Re: Commecial vs fairness (was: spam support)
- Date: Thu, 14 Feb 2002 10:03:38 -0500
On Feb 14, 9:25am, variable@localhost wrote:
> On Wed, 13 Feb 2002, Mally Mclane wrote:
> > For RIPE to police ISPs on *their own* AUP, and investigate if they are
> > actually breaking *their own* AUP would be a huge task, and one I think
> > would be beyond the capabilities, man power wise, of RIPE at the moment.
> That's why it would be simpler and more feasible to have a generic AUP
> that covers basic requirements such as responding to abuse/spam complaints
> within certain time, applying appropriate border filters, not knownly
> hosting kiddie porn, etc.
How do you define "kiddie porn"? While there's been one treaty
attempting to define it as "below 18", this has rather obvious
conflicts with that the age of consent in most European countries (as
with US states), IIRC, is typically below 18.
> I know that enforcing even a basic AUP is beyond RIPE's capabilities at
> the moment, but the extra resources can be found with a mixture of
> governmental sponsorship (as the internet is now an intrinsic part of any
> country's comms infrastructure)
Governmental sponsorship -> governmental
controls/censorship/etcetera. There are lots of governments - nice,
rich governments capable of paying RIPE a lot - in the Middle East,
for instance, that would like to ban anything conflicting with, say,
their fundamentalist view of Islam (as in Saudi Arabia), or simply
anything critiquing their government.
> and slightly increased LIR fees. If RIPE
> has over 3000 LIRs on their books, then increasing the fee by 200 euros
> would give them over e600,000. It shouldn't be difficult to get EU
> funding to match this.
RIPE != EU only.
> > It also opens up all manner of legal/operational issues, which I am sure
> > RIPE would rather not get involved in.
Wise of them. RIPE needs to limit itself to involvement in things that
are basic to the network, such as making sure WHOIS information for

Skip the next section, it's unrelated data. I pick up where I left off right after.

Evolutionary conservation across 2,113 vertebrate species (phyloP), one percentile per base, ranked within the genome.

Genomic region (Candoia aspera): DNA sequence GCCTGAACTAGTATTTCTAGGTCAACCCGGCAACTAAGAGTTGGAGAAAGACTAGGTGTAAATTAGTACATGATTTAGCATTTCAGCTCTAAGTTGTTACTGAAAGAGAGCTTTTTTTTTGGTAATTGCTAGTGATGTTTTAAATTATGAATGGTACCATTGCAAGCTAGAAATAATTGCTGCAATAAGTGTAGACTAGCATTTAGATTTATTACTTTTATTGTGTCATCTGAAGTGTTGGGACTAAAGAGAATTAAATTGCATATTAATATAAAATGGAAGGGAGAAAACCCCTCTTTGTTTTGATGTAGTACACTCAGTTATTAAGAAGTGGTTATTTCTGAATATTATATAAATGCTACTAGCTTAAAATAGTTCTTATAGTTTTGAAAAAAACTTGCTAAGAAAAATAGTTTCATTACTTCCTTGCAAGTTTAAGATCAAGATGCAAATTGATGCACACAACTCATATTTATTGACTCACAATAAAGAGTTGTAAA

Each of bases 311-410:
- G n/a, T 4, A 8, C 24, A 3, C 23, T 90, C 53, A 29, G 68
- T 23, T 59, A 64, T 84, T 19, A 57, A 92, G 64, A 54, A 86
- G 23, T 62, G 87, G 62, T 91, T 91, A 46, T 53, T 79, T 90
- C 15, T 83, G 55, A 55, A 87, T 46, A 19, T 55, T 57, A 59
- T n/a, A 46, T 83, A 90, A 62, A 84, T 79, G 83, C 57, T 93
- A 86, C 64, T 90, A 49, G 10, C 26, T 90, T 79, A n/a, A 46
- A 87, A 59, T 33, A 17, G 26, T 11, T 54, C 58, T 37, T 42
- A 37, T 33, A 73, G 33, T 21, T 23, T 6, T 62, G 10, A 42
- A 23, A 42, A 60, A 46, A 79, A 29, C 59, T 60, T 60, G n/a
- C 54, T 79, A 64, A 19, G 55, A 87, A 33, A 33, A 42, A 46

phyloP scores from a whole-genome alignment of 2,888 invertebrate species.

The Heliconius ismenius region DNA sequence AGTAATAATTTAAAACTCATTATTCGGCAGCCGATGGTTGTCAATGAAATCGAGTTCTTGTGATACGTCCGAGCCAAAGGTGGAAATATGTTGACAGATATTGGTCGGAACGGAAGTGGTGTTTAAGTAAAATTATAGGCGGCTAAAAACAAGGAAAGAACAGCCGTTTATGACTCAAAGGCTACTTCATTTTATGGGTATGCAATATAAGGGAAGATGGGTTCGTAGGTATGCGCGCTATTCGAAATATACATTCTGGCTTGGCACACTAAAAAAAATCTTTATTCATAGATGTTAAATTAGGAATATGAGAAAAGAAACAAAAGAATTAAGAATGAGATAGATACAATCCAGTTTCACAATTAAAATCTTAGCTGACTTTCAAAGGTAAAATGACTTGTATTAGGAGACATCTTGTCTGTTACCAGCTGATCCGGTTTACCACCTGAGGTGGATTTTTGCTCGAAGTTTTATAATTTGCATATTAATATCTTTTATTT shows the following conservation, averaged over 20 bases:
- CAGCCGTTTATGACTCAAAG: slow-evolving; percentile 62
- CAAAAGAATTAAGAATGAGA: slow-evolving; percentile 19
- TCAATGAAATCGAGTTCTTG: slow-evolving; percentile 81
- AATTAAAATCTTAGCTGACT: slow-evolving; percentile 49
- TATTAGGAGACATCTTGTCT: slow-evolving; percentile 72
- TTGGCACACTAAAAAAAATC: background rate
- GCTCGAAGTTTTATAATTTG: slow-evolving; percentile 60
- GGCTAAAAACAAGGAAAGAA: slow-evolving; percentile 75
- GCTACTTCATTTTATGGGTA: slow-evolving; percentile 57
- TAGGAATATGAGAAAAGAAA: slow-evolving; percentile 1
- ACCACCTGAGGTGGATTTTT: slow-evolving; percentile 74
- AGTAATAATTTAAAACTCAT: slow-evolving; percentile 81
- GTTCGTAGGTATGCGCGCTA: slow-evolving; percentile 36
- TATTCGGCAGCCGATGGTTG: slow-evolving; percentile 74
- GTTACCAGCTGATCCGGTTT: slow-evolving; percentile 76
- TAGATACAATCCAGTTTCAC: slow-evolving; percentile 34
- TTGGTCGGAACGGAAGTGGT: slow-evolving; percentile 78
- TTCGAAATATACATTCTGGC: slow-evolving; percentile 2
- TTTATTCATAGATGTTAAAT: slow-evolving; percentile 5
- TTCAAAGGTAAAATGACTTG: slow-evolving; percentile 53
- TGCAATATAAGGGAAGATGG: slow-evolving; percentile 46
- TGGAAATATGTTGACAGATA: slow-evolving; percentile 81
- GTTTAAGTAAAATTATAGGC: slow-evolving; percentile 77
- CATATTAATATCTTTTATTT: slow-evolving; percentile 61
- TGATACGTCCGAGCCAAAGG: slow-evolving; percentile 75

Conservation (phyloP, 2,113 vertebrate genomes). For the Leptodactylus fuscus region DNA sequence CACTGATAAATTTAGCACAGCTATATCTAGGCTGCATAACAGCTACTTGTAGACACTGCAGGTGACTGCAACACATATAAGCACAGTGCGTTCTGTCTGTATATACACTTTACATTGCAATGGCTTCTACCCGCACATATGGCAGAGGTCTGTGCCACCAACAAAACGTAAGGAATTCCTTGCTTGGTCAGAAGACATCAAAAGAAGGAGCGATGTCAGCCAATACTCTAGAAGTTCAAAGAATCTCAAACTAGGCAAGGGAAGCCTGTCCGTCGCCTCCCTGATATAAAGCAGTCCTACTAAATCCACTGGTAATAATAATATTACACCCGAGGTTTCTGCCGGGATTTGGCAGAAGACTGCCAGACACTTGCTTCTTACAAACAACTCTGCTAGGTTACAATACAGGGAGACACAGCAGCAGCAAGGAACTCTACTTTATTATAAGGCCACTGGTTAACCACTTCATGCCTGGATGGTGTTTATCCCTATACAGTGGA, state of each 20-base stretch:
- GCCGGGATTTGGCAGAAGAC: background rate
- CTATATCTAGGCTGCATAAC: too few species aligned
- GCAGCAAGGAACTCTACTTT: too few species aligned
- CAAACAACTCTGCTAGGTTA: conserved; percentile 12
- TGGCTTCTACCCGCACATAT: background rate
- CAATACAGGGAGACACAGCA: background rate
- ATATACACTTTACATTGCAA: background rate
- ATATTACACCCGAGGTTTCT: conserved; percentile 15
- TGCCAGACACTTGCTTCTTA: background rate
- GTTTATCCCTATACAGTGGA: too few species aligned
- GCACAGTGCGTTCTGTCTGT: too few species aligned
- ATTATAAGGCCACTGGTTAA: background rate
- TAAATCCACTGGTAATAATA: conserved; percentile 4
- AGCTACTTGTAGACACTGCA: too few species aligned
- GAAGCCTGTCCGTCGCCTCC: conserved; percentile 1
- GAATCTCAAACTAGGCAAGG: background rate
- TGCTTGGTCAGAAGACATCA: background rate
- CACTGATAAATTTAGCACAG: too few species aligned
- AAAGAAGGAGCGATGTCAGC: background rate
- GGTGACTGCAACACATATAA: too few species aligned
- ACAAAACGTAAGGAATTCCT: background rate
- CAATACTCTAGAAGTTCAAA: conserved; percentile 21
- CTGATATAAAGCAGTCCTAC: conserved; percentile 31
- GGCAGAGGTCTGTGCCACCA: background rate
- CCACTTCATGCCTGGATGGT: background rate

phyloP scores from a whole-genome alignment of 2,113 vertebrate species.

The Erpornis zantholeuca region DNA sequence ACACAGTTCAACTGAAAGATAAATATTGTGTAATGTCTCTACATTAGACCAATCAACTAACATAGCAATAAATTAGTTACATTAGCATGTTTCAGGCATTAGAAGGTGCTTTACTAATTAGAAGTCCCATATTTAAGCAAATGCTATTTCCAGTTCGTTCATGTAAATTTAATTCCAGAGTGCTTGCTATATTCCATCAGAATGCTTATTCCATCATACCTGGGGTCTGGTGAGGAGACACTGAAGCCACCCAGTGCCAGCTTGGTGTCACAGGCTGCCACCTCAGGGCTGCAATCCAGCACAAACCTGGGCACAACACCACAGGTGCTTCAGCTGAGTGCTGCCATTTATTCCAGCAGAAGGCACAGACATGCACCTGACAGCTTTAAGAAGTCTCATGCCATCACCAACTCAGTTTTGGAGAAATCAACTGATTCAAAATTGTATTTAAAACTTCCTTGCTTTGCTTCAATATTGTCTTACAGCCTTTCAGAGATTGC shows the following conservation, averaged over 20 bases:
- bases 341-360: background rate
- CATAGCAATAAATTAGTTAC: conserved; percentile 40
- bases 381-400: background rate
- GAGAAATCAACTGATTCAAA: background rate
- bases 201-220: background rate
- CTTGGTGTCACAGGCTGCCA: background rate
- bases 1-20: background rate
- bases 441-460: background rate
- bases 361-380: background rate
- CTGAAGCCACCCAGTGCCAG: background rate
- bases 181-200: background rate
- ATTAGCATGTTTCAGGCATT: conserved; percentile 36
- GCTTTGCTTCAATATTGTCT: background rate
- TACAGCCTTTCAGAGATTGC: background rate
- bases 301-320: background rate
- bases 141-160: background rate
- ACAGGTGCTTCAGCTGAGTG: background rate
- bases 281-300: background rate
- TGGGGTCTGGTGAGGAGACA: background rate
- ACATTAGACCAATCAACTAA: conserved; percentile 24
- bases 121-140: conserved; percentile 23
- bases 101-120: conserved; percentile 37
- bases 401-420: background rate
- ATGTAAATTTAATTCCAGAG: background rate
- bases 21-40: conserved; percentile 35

contacting responsible people (and, if necessary, taking further
action, ranging from using addresses to serve legal papers to simply
knowing what that irresponsible ISP's networks are so they can be
blacklisted). I'm sorry to say that some people - including one of the
heads of the ietf-whois list - want to ignore these usages, as I've
commented on here earlier. Eric Brunner-Williams wants to do away with
publically available WHOIS information - or anything similar from
other sources - entirely, as far as I can tell. (As long as law
enforcement, large ISP admins, etcetera are allowed access to such
information, this will do real privacy no good whatsoever - indeed, it
will lead people to believe that information on them is not present
when it is actually available.)
> I'm sure they wouldn't, but the problem is that times have changed.
> The days when you could rely on an AS admin/technical contact to
> care about the traffic that was originated from their network are
> gone. There needs to be a central organisation that will act if the
> network provider will not.
There are alternatives, as long as enough information is available to
determine who is acting responsibly and who isn't. Some contacts still
care; the others, including those who are more interested in not being
listed in WHOIS databases (with valid information) than they are in
being available for complaints, should be blocked.
Allen Smith easmith@localhost
September 11, 2001 A Day That Shall Live In Infamy II
"They that can give up essential liberty to obtain a little temporary
safety deserve neither liberty nor safety." - Benjamin Franklin